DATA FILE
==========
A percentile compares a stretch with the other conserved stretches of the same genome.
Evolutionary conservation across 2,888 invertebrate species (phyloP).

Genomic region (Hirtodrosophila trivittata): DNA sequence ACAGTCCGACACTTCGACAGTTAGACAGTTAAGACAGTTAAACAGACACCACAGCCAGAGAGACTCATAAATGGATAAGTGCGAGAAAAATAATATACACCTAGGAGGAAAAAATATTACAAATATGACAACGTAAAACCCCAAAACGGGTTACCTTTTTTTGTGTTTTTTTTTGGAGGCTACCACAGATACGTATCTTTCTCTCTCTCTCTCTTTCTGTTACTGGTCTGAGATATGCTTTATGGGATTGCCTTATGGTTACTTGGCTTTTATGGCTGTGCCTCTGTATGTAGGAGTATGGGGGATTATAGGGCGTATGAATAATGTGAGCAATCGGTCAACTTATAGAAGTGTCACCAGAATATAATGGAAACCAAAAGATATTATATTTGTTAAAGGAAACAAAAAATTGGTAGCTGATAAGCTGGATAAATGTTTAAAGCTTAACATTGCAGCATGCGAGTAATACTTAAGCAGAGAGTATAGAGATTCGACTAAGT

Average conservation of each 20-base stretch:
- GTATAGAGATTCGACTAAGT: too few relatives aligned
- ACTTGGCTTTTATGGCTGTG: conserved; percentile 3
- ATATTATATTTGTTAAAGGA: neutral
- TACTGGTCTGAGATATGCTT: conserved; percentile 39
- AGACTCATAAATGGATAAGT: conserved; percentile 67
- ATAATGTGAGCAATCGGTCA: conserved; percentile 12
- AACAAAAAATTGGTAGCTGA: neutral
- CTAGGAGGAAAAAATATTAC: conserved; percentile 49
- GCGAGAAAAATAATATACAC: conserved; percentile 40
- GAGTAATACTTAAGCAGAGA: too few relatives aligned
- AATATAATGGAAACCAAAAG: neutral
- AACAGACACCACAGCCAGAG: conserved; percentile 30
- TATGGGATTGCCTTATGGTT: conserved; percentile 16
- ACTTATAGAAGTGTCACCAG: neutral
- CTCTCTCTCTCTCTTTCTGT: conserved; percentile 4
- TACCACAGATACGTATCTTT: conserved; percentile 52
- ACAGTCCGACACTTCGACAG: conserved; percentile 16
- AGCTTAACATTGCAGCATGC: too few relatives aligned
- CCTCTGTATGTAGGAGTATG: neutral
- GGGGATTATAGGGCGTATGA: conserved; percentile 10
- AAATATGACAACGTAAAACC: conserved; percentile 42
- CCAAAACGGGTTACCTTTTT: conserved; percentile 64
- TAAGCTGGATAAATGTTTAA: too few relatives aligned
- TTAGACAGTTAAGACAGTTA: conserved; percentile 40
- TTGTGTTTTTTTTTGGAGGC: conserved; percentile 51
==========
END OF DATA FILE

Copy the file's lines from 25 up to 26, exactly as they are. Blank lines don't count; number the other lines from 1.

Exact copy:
- AAATATGACAACGTAAAACC: conserved; percentile 42
- CCAAAACGGGTTACCTTTTT: conserved; percentile 64